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The topics discussed here grow out of the bread-and-butter issues that confront my consulting and software clients on a daily basis. We'll talk about prosaic stuff like Membership Management, Meetings and Events Management and Fundraising, broader ideas like security and software project management, and the social, cultural, and organizational issues that impact IT decision-making.

Friday, March 02, 2007

Reach for the common denominator

Problem solving, how to get better at it, and how to teach it, remains a concern with me.

In looking at problem solving heuristics in IT the other day, I mentioned that one important rule for me is that when several problems start up at once, odds are they are related. So one of my approaches is to investigate the most transparent of the problems, and see if that leads to a general solution. But I realized while helping a client solve a problem the other day that there is a second approach I use all the time that also stems from this rule. When several problems crop up at once, look for possible common denominators and test those possibilities.

The real life scenario: At one of our YMCA clients, things seemed to be going from bad to worse over a period of several weeks. Problem one: the serial-to-ethernet converters that let all the door access-controls communicate with the server kept crashing, and would have to be reset frequently. Since this system is slated for replacement, no one worried about it too much.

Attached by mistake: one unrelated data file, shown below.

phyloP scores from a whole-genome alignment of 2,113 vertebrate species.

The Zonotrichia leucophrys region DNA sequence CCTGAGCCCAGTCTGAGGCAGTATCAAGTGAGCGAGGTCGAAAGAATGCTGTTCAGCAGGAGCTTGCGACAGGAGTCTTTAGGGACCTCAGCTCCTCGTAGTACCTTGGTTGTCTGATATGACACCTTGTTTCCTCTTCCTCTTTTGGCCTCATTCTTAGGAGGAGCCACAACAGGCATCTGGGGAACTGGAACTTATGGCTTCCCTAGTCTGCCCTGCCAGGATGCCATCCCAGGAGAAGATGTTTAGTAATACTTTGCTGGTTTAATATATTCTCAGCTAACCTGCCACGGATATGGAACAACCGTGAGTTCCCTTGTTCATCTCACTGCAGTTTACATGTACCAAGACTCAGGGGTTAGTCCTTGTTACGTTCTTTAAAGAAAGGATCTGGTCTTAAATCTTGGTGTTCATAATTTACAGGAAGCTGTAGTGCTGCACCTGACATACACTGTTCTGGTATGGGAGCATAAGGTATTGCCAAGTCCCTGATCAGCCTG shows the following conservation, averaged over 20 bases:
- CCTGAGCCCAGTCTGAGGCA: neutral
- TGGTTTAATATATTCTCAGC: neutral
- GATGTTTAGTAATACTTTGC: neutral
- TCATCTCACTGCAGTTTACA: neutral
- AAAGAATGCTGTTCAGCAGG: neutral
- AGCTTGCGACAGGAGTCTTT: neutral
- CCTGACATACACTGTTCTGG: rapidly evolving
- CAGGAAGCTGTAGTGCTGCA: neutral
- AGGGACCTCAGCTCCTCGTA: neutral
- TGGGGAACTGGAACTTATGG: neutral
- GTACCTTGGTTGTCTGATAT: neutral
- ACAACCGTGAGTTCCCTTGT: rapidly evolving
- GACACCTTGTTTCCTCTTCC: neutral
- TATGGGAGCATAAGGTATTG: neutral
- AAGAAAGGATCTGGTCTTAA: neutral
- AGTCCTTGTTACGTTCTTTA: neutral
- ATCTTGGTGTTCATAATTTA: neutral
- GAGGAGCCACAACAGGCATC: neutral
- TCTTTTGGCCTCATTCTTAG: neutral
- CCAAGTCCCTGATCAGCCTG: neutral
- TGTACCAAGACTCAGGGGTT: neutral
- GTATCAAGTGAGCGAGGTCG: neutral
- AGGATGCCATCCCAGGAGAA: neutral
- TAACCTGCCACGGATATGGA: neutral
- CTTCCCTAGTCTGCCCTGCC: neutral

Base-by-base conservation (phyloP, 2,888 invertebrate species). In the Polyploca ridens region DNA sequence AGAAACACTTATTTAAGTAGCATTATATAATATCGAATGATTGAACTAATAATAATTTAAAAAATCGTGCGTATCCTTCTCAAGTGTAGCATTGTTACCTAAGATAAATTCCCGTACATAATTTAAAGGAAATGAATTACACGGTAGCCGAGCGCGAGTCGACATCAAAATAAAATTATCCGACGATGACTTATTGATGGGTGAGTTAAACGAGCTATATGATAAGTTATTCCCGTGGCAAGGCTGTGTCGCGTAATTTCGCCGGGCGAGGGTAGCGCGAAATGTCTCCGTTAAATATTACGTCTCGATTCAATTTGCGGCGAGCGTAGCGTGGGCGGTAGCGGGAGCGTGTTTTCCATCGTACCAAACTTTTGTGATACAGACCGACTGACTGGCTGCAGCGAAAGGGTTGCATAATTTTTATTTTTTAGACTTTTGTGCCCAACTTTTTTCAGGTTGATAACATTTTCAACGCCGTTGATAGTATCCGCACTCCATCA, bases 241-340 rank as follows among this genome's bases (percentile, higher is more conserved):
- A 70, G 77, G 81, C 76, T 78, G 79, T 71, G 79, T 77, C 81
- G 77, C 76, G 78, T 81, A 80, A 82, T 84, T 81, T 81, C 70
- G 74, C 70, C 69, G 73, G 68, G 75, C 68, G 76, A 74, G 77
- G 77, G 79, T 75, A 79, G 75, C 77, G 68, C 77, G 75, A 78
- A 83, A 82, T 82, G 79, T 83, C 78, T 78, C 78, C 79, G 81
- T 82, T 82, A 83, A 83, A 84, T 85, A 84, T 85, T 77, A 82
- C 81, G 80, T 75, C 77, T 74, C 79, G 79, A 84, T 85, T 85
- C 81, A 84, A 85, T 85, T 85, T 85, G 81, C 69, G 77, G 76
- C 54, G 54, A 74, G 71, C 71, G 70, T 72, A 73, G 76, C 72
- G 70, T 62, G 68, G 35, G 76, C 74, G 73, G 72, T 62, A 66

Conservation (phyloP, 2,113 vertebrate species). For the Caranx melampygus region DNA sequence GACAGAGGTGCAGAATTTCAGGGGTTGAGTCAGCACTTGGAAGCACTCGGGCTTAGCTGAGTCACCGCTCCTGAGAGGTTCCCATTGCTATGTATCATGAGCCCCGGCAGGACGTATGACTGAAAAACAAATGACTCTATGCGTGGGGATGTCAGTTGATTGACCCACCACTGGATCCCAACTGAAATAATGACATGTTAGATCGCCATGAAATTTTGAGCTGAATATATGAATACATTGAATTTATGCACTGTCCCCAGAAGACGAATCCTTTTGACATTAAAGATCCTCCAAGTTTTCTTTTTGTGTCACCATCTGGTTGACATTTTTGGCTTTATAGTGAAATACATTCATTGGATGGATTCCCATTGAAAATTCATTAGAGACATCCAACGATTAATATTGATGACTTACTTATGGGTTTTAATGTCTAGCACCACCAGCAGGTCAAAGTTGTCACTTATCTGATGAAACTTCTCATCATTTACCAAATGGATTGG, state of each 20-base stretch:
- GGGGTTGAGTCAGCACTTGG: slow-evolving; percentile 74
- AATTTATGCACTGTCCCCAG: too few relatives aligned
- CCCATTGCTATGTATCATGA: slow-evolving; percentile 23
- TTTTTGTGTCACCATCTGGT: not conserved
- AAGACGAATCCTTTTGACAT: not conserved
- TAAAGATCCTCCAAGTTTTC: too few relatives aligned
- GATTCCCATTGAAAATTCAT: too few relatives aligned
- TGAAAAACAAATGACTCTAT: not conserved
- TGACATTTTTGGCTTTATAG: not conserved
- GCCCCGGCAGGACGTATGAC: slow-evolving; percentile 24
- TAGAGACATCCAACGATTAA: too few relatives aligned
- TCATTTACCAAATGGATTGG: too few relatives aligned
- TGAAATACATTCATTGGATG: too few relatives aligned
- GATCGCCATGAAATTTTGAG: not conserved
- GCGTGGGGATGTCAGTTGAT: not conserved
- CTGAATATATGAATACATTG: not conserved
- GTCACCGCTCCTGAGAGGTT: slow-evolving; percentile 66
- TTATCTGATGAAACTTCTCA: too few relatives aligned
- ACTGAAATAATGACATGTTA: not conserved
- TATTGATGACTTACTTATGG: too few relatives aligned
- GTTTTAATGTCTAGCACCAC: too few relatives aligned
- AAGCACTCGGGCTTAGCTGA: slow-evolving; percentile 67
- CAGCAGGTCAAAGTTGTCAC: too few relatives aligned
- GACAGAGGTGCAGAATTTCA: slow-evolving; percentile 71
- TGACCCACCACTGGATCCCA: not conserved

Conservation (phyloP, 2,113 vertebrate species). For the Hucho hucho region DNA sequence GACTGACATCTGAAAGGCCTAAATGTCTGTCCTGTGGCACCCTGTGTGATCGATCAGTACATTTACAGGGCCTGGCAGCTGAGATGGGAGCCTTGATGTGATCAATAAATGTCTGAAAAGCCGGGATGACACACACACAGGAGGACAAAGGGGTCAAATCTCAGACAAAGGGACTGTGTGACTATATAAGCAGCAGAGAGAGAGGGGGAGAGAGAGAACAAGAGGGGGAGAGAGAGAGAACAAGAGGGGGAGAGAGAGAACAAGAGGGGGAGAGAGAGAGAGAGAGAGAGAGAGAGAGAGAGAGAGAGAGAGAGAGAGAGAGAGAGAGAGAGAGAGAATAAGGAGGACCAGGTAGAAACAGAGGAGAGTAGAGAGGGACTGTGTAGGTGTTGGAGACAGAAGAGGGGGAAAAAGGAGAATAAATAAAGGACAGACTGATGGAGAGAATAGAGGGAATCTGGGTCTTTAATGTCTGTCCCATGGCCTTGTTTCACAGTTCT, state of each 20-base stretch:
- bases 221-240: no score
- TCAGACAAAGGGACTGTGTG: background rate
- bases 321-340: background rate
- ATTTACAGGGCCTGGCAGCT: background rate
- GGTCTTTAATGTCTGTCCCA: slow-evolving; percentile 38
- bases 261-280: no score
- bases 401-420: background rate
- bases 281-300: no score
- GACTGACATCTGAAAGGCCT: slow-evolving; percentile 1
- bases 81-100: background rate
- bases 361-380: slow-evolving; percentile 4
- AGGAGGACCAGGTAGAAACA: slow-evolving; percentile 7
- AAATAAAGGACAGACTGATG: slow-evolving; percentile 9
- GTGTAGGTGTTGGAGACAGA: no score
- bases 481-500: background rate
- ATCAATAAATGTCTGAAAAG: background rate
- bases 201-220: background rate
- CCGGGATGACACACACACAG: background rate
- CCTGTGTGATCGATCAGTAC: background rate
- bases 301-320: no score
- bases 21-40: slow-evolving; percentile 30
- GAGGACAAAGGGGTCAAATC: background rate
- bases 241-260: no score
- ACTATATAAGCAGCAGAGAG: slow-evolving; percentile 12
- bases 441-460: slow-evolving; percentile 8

A few weeks later, the web site started periodically loosing its connection to the database. Some calls were placed to the hosting to service to see what was up. No real results came of this.

Then a third problem started: The credit card software was timing out on a regular basis. So the users started looking into upgrading that to the latest version of that program.

Three problems, three attempted solutions. What if the problems had a common cause? What might it be? Well, all of these diverse processes are driven by services on one central box - these things could all happen if the server was periodically loosing its network connection. We checked the event log on the network, and indeed found that the door-control software was reporting frequent loss of network connectivity. Our hypothesis looked even better.

But here I fell victim to the bias of "availability". All of the tools my company developed are resident on that one server - so I assumed that problem was located there -- it's the box I'm most familiar with at that site. So we checked the obvious things - the cable and the port on the switch-- and the less obvious, looking for a rougue process running on the box, but everything seemed fine. It's a network problem, in my mind, became synonymous with "This server is messed up," even though we could not find anything wrong with it.

To the rescue came their network guy, who took a broader view of the network. He spent some time looking at their network traffic and found the firewall was being swamped by messages from a random PC that had been possibly taken over by a virus or bot-net scam. That machine was removed from the net, and all the problems went away.

So here's another rule of thumb - it really does help to get additional minds on the problem -- someone else will see past your blind spots.

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